This is a Cmaj7 chord. 


If you wanted the Cm7 chord, the minor version, we would start with our C minor chord with the minor third interval and include the minor 7th interval, B Flat. 


Popular Chord Progressions


As we mentioned, a lot of popular songs share the same chord progression and differentiate themselves by using different melodies, rhythms, and instruments. 


Knowing these progressions can help you lock in on a certain feeling and take advantage of the same theories that the hit singles do. But before we dive in, let’s talk about how we describe these progressions. 


In the same way that there are intervals within chords, there are intervals in chord progressions. We talk about these intervals by using Roman numerals, and in case you haven’t used them in a while (we don’t blame you), here’s a chart to refresh yourself. 


1: I


2: II


3: III


4: IV


5: V


6: VI


7: VII


These numerals are either capitalized or lowercase–his shows us whether it’s minor or major, the upper case being major and lower case being minor. There is also an “f” or “b” to represent that it’s either flat or sharp. (“b” is sharp because it looks closest to the symbol for sharp on sheet music.)


We’ll discuss all of these progressions using C as our root, but you can transpose these chords up and down the scale as you please!



You may or may not have heard most of the progressions on this list, but you’ve definitely heard this one. It’s been everywhere for the last 60 years in popular music. 


Why is it so popular? The progression has such a satisfying element to it; it feels powerful and nostalgic at the same time, mainly depending on if you use the major or minor variations. 


For example, this is the progression used in “Don’t Stop Believing” by Journey, “Hello” by Adele, “I’m Yours” by Jason Mraz, “Pompeii” by Bastille–we could go on. 


Another incredibly popular progression, especially in pop and rock songs, is the I-IV-V-IV. As you notice, this includes the fourth interval twice- It’s optional whether you return to it at the end or extend the fifth interval chord in your scale.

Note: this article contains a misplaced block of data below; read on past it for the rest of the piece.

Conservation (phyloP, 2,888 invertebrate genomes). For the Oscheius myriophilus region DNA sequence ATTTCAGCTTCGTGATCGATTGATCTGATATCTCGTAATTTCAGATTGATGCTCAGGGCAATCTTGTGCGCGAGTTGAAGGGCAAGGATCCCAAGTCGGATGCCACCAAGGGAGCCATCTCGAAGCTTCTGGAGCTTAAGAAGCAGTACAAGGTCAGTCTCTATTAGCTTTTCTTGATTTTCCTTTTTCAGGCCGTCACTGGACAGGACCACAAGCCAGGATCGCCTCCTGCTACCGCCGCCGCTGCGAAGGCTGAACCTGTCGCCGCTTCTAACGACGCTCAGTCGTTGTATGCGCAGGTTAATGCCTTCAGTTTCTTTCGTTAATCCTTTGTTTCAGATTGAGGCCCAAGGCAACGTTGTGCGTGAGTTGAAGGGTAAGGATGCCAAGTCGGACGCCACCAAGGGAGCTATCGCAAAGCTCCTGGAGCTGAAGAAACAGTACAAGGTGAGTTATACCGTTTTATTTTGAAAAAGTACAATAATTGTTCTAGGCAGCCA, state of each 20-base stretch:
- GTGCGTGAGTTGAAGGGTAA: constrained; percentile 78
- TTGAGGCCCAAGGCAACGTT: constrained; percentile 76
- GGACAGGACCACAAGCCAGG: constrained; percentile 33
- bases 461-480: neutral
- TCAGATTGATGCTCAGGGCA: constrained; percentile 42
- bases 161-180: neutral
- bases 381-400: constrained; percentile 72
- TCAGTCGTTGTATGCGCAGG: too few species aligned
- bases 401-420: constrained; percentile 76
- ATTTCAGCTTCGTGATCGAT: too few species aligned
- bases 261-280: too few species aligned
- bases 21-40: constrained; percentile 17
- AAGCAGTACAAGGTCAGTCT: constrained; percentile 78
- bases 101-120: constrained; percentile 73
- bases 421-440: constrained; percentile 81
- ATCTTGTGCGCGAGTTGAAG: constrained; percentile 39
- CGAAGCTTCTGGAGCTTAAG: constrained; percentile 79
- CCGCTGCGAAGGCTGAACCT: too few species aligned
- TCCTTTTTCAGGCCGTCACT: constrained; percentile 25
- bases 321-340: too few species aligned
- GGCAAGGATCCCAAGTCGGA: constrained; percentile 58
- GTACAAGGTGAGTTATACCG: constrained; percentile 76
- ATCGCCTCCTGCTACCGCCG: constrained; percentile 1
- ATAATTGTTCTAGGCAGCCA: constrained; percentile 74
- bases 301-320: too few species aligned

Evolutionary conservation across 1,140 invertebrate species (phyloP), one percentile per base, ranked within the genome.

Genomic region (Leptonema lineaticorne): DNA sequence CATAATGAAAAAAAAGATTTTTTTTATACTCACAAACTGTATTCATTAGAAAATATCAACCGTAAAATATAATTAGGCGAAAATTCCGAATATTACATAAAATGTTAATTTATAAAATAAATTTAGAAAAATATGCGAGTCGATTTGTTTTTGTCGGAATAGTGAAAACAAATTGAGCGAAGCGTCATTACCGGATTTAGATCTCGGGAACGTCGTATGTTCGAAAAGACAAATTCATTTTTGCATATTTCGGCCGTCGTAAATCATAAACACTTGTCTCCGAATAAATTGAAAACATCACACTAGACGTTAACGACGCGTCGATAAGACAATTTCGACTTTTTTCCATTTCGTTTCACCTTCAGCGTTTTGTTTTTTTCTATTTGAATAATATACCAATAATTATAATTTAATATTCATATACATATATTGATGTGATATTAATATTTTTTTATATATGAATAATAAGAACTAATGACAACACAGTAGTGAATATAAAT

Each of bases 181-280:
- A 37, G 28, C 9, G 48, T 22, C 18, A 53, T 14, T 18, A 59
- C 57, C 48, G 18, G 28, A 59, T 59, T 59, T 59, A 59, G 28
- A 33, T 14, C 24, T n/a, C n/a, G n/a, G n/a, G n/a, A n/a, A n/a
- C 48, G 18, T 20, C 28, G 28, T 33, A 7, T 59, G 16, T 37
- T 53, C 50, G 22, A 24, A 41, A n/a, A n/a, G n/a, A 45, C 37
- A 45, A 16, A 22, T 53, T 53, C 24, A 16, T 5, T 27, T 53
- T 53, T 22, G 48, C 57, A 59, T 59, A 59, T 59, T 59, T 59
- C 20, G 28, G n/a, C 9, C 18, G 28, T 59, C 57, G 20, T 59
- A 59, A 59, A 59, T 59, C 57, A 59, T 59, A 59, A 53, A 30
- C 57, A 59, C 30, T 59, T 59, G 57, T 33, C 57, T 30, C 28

Either way, this progression is all over the place. The return to the fourth interval gives the progression a circular feeling, while without it, it’s a classic blues foundation, though it isn’t exclusive to that genre. 


Songs that use this progression include “I Still Haven’t Found What I’m Looking For” by U2, “All Apologies” by Nirvana, and “Born This Way” by Lady Gaga. 


This progression is a bit more complex than the other, more straightforward examples we’ve shown. The bVI means that, from the root note, we’re looking for the 6th major chord and take the whole thing down a step to the flat. 


This progression can feel pretty big and epic because of the space between the first and second chords, but still satisfying and fun to listen to. Just go jam out to Everybody by the Backstreet Boys if you don’t believe us.


In Conclusion


Chord progressions can be a really great place to start when you’re writing, and with so many progressions already outlined by popular music, it’s easy to find one that fits the idea you have in your head. 


Don’t feel like you’re ripping off someone by using the same progression as them, though, because everyone is sharing these chords. It’s what you build on top of the chords that make it sound like your own. 


Explore all of the different progressions provided in the Unison MIDI Chord pack, and you’ll be writing your next big track in no time.





How Chords and Keys Impact Emotion in Music |


A Look at Major 7th Chords – the ‘prettiest’ and most optimistic sounding of all |


Roman Numeral Analysis in Music |